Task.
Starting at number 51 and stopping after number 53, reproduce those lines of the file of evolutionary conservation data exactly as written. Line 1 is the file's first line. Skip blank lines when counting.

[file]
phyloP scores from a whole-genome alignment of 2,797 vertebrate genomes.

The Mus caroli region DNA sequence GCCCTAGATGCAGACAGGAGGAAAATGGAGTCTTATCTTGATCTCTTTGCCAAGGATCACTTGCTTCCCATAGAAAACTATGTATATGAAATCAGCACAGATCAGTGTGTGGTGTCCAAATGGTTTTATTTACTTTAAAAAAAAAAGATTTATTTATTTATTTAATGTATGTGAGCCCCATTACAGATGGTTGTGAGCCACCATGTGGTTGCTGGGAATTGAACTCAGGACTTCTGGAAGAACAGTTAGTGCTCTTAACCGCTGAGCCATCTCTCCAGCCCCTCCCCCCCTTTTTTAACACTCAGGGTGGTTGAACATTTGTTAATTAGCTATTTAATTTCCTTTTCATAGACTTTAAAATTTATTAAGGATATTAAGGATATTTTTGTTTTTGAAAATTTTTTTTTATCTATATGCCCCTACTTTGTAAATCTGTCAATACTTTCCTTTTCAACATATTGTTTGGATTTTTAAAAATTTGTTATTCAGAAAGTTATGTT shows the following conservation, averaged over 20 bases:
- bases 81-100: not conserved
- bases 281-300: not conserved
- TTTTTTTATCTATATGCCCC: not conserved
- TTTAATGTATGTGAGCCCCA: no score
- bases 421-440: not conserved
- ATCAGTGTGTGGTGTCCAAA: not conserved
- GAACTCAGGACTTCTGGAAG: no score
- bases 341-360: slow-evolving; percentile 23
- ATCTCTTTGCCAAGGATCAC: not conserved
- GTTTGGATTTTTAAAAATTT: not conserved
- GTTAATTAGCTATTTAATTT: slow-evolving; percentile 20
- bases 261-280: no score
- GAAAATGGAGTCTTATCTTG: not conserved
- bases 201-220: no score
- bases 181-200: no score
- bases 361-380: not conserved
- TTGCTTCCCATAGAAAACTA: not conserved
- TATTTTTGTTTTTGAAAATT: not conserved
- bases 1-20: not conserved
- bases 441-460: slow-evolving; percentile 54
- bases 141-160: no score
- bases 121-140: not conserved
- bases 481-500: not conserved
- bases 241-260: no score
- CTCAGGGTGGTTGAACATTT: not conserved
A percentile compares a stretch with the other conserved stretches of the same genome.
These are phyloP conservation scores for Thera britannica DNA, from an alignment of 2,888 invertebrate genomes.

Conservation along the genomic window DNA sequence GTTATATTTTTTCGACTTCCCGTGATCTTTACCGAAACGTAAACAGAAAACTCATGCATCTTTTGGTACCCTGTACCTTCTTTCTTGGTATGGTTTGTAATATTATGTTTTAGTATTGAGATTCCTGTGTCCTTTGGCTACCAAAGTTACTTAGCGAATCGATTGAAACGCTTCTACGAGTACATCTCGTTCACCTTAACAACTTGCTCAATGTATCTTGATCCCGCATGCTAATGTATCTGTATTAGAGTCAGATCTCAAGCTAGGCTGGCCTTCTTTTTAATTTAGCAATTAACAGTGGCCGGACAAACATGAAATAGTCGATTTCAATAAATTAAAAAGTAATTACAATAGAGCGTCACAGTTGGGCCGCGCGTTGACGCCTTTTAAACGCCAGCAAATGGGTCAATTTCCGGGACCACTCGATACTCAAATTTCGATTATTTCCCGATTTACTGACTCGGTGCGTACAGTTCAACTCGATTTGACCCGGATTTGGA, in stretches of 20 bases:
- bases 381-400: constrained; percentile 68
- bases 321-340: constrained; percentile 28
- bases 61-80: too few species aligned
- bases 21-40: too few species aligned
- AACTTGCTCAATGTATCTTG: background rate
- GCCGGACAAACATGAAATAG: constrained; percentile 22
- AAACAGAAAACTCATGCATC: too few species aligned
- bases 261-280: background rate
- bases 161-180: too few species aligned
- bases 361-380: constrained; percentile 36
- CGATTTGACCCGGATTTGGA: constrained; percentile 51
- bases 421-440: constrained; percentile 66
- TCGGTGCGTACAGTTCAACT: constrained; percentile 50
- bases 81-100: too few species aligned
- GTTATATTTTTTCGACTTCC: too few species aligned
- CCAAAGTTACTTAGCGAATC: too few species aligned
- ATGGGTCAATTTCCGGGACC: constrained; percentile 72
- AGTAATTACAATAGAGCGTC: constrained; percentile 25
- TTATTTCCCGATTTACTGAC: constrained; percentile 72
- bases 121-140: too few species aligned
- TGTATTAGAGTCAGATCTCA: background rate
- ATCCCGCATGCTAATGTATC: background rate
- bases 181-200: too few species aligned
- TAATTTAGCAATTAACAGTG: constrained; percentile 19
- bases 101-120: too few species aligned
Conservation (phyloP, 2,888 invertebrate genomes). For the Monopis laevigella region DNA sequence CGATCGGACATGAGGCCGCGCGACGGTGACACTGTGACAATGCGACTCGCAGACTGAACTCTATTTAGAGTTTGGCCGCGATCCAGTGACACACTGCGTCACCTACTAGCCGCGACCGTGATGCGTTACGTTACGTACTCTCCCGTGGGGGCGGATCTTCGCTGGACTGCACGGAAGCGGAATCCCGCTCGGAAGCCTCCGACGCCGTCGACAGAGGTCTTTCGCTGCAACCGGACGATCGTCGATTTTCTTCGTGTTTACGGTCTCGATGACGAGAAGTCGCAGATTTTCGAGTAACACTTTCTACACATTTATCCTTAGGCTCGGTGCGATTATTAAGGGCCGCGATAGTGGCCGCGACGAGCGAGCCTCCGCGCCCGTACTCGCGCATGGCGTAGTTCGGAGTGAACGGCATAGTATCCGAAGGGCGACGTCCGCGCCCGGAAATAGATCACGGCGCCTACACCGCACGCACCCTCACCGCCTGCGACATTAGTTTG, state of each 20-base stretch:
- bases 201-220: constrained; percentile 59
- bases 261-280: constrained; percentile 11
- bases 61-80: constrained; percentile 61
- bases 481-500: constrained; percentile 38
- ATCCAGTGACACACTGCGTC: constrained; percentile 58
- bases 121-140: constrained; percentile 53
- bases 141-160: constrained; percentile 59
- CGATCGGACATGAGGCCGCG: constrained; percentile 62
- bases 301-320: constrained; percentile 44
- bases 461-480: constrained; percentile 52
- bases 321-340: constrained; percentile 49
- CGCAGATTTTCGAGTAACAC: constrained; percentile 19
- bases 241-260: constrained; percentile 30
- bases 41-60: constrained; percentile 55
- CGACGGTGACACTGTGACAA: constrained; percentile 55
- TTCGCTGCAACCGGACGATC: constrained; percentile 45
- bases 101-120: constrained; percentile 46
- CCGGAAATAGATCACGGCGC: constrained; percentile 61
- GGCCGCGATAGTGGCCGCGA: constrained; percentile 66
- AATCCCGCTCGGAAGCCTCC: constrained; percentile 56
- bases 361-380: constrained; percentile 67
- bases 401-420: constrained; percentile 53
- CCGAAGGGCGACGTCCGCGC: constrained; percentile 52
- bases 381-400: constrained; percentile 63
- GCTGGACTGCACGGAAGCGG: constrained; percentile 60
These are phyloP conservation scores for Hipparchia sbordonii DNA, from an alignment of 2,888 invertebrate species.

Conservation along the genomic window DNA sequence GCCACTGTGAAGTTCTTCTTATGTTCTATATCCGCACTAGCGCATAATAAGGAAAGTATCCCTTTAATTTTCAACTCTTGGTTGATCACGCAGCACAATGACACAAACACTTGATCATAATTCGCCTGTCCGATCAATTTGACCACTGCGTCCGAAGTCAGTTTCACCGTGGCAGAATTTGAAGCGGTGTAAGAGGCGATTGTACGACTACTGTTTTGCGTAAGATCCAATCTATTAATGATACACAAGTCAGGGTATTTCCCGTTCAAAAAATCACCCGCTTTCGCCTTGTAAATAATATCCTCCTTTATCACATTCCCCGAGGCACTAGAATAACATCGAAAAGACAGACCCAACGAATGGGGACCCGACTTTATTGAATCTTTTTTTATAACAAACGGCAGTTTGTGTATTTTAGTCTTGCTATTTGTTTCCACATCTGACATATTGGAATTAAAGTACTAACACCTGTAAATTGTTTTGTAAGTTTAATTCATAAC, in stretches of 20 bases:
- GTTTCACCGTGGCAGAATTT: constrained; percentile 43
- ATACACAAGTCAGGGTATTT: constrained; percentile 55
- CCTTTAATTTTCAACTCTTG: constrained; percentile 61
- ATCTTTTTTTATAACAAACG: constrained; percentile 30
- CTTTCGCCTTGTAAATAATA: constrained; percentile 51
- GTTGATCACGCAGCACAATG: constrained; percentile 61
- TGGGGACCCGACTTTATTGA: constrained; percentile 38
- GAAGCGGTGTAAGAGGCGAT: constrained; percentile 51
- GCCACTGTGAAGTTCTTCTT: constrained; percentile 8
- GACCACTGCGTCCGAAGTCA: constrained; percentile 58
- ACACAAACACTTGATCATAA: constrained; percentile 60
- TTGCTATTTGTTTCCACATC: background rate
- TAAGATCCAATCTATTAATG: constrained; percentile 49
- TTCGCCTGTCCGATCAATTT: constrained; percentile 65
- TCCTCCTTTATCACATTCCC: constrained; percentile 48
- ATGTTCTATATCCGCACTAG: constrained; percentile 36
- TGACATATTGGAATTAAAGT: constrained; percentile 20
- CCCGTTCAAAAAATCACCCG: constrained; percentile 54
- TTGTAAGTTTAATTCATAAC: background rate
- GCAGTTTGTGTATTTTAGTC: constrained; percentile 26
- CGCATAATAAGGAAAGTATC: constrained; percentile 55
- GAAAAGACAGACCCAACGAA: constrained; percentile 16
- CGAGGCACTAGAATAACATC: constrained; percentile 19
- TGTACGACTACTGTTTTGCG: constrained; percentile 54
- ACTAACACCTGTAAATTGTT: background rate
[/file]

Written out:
- TGTATTAGAGTCAGATCTCA: background rate
- ATCCCGCATGCTAATGTATC: background rate
- bases 181-200: too few species aligned